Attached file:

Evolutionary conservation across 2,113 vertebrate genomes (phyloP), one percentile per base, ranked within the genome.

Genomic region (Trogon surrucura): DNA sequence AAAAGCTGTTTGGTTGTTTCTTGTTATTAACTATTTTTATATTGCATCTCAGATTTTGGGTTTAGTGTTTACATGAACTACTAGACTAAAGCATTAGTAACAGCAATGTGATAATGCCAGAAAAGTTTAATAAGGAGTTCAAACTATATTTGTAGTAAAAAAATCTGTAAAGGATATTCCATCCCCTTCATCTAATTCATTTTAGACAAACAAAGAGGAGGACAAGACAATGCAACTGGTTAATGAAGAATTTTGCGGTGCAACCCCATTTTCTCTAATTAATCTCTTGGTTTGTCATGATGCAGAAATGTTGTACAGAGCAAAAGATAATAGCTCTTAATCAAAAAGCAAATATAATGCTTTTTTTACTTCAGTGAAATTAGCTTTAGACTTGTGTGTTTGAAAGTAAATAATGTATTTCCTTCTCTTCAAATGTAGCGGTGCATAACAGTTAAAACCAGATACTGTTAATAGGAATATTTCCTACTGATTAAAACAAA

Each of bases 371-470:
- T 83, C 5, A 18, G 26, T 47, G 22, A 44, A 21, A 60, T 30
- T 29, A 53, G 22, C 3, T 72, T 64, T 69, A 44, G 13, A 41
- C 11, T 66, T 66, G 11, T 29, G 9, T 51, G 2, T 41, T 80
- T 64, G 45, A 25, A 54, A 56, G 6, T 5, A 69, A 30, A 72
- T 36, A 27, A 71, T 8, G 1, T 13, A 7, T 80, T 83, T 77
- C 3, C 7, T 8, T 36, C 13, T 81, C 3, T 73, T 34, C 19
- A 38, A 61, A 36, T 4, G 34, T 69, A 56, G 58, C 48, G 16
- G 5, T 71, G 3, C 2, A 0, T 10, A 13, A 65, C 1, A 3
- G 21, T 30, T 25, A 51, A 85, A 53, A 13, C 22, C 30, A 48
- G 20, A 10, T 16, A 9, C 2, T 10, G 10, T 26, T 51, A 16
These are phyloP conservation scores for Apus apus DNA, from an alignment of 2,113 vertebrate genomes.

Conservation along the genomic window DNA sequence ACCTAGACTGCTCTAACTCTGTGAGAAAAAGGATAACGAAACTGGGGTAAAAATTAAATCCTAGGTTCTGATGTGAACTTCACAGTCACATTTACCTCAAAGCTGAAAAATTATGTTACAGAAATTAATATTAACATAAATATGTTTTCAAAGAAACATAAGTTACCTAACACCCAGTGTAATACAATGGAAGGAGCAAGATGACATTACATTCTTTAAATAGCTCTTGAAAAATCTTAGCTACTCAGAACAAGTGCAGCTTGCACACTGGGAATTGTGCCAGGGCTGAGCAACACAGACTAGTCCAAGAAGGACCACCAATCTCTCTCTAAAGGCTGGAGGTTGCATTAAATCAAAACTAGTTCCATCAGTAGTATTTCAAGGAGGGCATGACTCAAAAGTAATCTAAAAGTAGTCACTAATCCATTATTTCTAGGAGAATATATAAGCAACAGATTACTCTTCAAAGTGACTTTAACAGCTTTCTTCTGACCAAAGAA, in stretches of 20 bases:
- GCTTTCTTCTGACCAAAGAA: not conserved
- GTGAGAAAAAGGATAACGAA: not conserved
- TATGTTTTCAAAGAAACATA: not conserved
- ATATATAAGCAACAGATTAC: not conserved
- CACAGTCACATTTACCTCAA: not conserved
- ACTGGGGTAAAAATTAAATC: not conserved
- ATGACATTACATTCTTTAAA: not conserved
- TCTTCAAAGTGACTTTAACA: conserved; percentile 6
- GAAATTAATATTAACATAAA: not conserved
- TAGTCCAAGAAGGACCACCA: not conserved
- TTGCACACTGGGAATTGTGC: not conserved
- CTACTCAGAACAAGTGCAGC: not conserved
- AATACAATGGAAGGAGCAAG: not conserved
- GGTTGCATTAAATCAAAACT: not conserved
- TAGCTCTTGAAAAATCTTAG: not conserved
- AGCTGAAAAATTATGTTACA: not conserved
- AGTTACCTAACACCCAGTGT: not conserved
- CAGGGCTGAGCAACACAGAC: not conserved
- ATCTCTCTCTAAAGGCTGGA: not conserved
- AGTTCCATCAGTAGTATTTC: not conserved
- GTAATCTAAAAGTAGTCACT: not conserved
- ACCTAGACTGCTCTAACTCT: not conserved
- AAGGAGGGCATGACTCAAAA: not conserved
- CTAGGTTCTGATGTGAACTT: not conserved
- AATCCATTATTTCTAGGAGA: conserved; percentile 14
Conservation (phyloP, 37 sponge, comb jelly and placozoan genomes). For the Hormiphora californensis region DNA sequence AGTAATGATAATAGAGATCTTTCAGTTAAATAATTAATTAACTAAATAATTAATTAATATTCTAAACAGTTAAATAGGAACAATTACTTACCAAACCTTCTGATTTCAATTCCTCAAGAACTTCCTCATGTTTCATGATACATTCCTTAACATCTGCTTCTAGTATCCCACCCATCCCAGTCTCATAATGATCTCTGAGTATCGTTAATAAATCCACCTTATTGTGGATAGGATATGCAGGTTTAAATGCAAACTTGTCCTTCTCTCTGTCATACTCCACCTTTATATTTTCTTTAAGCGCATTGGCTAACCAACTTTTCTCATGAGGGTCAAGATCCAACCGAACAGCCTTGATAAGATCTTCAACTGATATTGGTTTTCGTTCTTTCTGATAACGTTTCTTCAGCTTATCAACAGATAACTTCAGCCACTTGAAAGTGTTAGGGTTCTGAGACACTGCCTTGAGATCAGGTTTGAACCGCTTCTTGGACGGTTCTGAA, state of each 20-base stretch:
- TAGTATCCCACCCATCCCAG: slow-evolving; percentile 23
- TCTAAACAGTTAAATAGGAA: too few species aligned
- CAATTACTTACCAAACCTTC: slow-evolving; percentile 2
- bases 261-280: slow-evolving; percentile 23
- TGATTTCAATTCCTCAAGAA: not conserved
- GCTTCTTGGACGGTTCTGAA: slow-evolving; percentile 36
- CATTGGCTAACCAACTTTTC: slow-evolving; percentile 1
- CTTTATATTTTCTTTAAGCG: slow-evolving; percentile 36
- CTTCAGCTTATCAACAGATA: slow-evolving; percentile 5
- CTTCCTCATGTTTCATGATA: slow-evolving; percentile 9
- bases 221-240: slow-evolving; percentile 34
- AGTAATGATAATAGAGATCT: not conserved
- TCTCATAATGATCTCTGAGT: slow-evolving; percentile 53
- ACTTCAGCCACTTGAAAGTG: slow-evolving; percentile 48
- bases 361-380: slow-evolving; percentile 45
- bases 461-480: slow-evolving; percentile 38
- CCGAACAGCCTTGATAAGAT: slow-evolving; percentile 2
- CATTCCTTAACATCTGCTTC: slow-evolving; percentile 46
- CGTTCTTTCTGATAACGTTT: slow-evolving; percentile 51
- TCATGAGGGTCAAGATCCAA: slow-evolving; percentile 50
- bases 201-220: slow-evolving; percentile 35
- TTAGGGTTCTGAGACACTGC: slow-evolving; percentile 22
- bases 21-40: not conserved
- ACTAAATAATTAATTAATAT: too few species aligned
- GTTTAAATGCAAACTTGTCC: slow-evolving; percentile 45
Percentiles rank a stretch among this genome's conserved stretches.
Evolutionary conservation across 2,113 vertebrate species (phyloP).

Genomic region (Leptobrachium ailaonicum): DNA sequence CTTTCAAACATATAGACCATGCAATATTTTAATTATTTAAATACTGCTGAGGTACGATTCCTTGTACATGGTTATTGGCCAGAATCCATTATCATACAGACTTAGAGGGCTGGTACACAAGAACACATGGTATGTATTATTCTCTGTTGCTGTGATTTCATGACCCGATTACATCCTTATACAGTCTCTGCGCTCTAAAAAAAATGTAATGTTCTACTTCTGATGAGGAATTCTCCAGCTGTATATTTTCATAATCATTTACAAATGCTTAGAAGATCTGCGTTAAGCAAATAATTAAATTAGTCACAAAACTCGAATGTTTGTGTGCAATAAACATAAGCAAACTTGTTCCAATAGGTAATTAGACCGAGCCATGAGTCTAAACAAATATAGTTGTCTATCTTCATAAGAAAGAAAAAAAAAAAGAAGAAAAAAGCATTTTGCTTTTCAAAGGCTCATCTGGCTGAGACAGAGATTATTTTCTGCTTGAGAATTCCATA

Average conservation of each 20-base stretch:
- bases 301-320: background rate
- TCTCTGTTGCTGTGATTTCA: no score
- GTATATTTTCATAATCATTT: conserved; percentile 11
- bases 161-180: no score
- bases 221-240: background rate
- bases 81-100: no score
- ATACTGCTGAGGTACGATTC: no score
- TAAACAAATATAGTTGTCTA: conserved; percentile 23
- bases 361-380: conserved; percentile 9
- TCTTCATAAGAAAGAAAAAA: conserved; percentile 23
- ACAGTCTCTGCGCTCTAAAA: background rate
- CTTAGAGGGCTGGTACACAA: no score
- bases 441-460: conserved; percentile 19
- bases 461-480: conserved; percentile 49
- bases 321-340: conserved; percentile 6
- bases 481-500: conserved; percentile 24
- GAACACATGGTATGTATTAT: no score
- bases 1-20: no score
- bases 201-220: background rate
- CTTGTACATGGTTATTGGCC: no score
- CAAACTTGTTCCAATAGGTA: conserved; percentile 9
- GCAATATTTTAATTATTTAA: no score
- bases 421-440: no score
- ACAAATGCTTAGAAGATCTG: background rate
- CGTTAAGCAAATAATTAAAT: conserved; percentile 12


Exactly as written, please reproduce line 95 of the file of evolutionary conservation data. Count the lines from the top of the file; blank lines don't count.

- CGTTAAGCAAATAATTAAAT: conserved; percentile 12